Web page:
06 February 2009

Interview with Janette Rallison

Janette Rallison is a very busy lady. She is also the most dedicated, giving, and all-around nice person you'll ever meet. I had only to sound just a little desperate (and more than a little pathetic) and she dropped everything to answer your questions. ALL of them. I hope you appreciate this even half as much as I do!

This then is the blog you hoped it would be!

What was Janette's path to publication in the national market?
I wrote a book that would work in the national market, sent it to an agent that some SCBWI folks suggested, and after about a year of waiting and anguish while it was shopped around, I had Tim Travaglini at Walker Books (He's now at Putnam) convinced that I could write well. Tim is brilliant.

If this book is turned into a movie, will Janette make sure it stays true to the book or will she let them tweak it?
My Fair Godmother was over 300 pages and the average movie script is a 100 pages, so it goes without saying that most books are tweaked for the movies. I hate to think of 200 pages being chopped/condensed and rewritten, but that's just the way it is.

Seriously, now, I read you biography on your website, and know that you've written several other books, mostly young adult novels. Have you any plans to write a novel aimed at us more ... mature persons?
You're in luck, mature persons reading this, I did write some LDS romances and a Sci-fi novel under the name Sierra St. James. And they're great books too.

If casting were completely up to you, who would be in the movie? Did you have a mental image of any of these people in mind as you created your characters?
I love the guys from Prince Caspian so I would probably cast Ben Barnes as Hunter and William Moseley as Tristan. Savannah and Jane would be a little harder because you would have to find actresses that looked like sisters.

Here is my question. When do you find time to write with 5 kids? I have 3 and it's tough to get in the mood to write when there is so much to do.
At first I wrote during nap time, then at favorite show time, then at preschool time. I even wrote long hand while nursing. I paid older kids to play with the younger kids so I could write. You don't get much written when you have little kids but if you can manage a page or two a day then you can have a book written in less than a year.

I'd be interested in knowing if she plans on writing anymore fantasy books and if she would ever do more writing about any other fairy tales or myths (like Greek and Roman Hera & Aphrodite, etc myths).Yes, I want to do more fantasy. And although I hadn't really planned on doing a sequel to My Fair Godmother, I left it open so I could, and it looks like the book is doing well enough that I might--so I'll need to come up with some more fairy tales to send people to.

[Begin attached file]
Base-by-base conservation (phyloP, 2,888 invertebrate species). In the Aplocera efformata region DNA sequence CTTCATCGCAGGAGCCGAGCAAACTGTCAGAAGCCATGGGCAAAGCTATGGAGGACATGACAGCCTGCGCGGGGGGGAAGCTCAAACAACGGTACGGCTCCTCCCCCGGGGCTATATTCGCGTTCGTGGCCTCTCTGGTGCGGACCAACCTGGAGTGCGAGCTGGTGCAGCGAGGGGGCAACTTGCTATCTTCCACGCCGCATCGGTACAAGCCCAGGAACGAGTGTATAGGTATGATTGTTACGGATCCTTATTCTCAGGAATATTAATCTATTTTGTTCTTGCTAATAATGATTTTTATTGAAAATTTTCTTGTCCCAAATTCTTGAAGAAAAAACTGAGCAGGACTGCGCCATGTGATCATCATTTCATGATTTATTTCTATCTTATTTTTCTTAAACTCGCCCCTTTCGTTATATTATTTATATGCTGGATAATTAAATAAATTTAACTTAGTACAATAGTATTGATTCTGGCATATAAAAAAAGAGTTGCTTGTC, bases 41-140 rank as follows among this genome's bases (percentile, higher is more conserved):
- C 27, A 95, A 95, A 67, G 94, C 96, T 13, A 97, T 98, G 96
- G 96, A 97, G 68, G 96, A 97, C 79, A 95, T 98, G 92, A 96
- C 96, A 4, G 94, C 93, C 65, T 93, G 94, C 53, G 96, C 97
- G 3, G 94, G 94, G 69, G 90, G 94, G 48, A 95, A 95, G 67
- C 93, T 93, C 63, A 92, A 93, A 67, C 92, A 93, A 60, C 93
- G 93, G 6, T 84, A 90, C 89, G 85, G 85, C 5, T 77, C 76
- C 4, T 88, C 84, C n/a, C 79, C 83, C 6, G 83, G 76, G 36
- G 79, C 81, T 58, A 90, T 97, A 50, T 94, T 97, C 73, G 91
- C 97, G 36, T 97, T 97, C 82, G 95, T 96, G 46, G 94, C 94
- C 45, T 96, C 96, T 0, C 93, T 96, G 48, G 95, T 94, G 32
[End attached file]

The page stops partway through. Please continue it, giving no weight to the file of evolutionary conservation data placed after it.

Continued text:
Now, for the question: In Kerry's quote, Janette's discussion of the power of the wish shows an interesting perception of the strength and courage necessary to change. Do you feel any of that ambivalence as you head towards a movie after breaking into the national market?
No, actually I only feel like squealing like a teenage girl. The producer called me today and I was barely capable of coherent speech. I told him I was a big fan of Sky High so he is sending me an official Sky High backpack. How cool is that? I mean, even if the book never makes it to the theaters, I'll have a Sky High backpack. What was the question again? (You see how I go all incoherent while talking about the possibility of a movie.)

That said, Chrissy really is right about wishes. Sometimes they do swallow you whole. How many of us who sit down at our computers with the intent to write a book and then get it published and market it, feel like that wish has swallowed us whole?

If you can you tell how lovingly jealous we(well, me)are, will you tell us what wish you made that changed you/your writing so you could do all this?When I started out in my writing group all my friends were wishing that their books would get published. I decided not to wish for that because I thought: what if it happened but my book wasn't really any good? That would be worse. Everyone would know I was a horrible writer and wonder how I got published, and people would trash my book, and it would end up on sale for .99 in the bargain bin. (That happens, by the way, even to good books.)

So I decided to wish that I would become a good writer and I read writing books, took classes on writing, and went to conferences. That is always my advice to budding writers: Don't worry about getting published so much. Worry about learning the craft of writing, then publishing becomes easier.

Where did you learn so much about wishes?
High school where I spent a lot of time wishing I would get noticed by certain young men and other things that didn’t happen.